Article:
The number of London firefighters being forced to insulate continues to rise, with over a third of fire trucks out of service.
So few firefighters were available at the turn of the day on Christmas Day that 50 fire trucks out of 142 were out of service, or 35%.
There were 42 fire trucks out of service the day before. A majority of shifts from December 24 to 27 saw a shortage of at least 40 engines due to lack of staff available to man them.
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The shortage also includes a new 64-meter ladder, purchased in the wake of the Grenfell Tower fire. It was unavailable the night of December 24th and the day of December 25th.
Previous figures showed 40 fire trucks were unavailable over four days in mid-December.
Covid has left 740 firefighters testing positive or otherwise having to isolate themselves, meaning more than 15% were unavailable to work.
This is an increase from 10% on 16 December with an average unavailability of 14% from 24 to 27 December.
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The fire department said the situation was reaching a critical point, blaming the government’s cuts on the impact of the shortage, citing data showing that every fifth firefighter has left since 2010 and that an operational firefighter recruitment first for has recently been repealed.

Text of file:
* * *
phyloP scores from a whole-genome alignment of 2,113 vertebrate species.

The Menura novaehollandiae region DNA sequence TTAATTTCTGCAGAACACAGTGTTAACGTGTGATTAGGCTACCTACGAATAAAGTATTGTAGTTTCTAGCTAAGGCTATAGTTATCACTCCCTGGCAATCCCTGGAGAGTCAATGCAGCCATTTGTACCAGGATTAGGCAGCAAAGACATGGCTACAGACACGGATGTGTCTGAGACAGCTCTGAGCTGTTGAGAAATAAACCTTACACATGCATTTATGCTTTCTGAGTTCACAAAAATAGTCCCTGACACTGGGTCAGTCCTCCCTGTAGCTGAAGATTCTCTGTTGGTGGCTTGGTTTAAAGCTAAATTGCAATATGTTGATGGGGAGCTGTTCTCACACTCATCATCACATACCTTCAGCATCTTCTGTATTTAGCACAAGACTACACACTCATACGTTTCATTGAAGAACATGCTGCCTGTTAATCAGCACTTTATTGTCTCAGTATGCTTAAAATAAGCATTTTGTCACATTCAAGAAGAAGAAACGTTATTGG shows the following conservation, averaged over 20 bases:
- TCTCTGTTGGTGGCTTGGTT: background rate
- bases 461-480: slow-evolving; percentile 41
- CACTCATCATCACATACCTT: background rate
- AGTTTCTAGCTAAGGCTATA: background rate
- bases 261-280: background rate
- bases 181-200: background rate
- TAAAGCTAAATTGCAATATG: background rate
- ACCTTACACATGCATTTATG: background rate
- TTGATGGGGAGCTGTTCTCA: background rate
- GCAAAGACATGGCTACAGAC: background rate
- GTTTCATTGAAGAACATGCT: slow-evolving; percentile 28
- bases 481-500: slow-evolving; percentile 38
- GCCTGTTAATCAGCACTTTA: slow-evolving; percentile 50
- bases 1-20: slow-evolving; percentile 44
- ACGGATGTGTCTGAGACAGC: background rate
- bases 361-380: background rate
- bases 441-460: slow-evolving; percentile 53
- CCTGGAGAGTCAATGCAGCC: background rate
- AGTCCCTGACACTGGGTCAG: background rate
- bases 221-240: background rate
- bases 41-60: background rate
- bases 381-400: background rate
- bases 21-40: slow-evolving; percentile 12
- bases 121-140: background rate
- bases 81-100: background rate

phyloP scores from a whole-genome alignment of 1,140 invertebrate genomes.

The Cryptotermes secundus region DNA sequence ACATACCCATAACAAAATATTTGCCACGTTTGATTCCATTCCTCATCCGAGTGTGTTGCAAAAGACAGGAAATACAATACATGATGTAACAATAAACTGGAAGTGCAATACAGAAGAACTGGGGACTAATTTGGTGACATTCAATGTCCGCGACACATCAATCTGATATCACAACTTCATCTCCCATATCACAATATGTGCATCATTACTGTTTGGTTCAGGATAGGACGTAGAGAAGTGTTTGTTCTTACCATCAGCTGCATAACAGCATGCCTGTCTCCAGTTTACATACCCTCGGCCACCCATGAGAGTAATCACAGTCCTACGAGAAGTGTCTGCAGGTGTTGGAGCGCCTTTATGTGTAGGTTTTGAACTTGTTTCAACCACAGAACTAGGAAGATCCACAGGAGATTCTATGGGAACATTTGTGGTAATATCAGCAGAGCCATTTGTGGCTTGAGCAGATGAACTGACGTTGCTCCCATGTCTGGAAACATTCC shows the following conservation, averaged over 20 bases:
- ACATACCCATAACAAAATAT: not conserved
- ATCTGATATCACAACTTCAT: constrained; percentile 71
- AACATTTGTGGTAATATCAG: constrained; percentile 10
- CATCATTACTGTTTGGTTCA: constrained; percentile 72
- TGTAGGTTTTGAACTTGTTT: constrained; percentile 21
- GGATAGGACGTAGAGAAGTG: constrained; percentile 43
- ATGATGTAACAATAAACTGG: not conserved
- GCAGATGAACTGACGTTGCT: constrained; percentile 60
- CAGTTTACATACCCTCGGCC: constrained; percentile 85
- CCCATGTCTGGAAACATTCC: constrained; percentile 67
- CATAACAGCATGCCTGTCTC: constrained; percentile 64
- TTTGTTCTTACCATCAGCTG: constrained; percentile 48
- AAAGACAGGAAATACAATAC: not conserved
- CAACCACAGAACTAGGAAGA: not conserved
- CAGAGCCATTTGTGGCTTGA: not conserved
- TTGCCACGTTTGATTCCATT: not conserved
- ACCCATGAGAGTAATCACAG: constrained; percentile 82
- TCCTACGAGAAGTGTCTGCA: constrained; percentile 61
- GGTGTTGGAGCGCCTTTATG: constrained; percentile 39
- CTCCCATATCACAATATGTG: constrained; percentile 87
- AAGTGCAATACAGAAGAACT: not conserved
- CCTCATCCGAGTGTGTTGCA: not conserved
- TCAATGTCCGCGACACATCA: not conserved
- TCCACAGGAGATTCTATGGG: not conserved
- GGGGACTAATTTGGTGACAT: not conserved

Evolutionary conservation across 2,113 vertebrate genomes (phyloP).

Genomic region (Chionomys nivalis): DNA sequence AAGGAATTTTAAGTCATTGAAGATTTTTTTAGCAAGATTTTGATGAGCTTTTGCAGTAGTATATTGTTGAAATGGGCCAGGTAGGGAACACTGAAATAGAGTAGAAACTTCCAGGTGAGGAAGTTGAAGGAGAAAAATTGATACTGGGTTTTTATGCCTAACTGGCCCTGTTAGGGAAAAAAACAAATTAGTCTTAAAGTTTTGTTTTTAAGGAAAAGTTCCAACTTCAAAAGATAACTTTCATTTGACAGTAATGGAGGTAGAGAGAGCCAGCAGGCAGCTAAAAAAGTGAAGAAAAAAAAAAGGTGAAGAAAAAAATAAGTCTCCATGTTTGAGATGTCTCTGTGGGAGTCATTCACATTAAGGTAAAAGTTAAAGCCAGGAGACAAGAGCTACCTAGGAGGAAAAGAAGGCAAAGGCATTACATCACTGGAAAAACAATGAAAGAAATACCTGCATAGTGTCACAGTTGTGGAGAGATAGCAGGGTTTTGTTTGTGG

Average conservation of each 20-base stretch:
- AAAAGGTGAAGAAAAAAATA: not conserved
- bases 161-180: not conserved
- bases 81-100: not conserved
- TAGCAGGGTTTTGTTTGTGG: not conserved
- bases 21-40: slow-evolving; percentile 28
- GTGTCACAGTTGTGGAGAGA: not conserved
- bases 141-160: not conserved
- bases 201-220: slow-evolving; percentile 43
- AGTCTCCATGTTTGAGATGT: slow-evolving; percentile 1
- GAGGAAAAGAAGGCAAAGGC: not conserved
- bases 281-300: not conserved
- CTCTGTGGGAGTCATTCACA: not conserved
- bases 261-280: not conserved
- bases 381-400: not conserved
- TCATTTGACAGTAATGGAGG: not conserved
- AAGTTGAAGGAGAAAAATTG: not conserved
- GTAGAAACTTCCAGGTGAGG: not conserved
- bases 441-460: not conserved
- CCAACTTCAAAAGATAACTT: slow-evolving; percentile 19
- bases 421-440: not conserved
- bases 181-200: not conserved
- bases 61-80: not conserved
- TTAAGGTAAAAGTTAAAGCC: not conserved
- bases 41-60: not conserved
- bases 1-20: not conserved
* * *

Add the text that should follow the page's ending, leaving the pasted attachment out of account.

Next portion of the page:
“Omicron directly affects the level of fire and rescue coverage that Londoners receive,” said Regional Secretary Jon Lambe of Fire Brigades Union London.
“Over a third of the fire trucks that are not available are a huge shortage, which can have serious consequences.
“Omicron should not have an effect on this scale, however – the reason being that the London Fire Brigade has been left in a terrible state due to years of government cuts, with almost one in five of London’s firefighters being cut down since 2010.
“At the start of the pandemic, our members in London helped in every way possible, volunteering to drive ambulances and work in teams with multiple agencies dealing with Covid-related deaths.
“In some cases, members spent weeks away from their loved ones for fear of transmitting the virus.
“But now the table has been turned and the London Fire Brigade itself is in real difficulty.
“Now we see the real impact of the pandemic on our own service, and it has reached a critical point.
“London and London citizens pay their taxes for a level of service and fire coverage that they are denied due to government cuts and poor governance.
“As a union, we highlight this because it is simply not right and it is not safe.”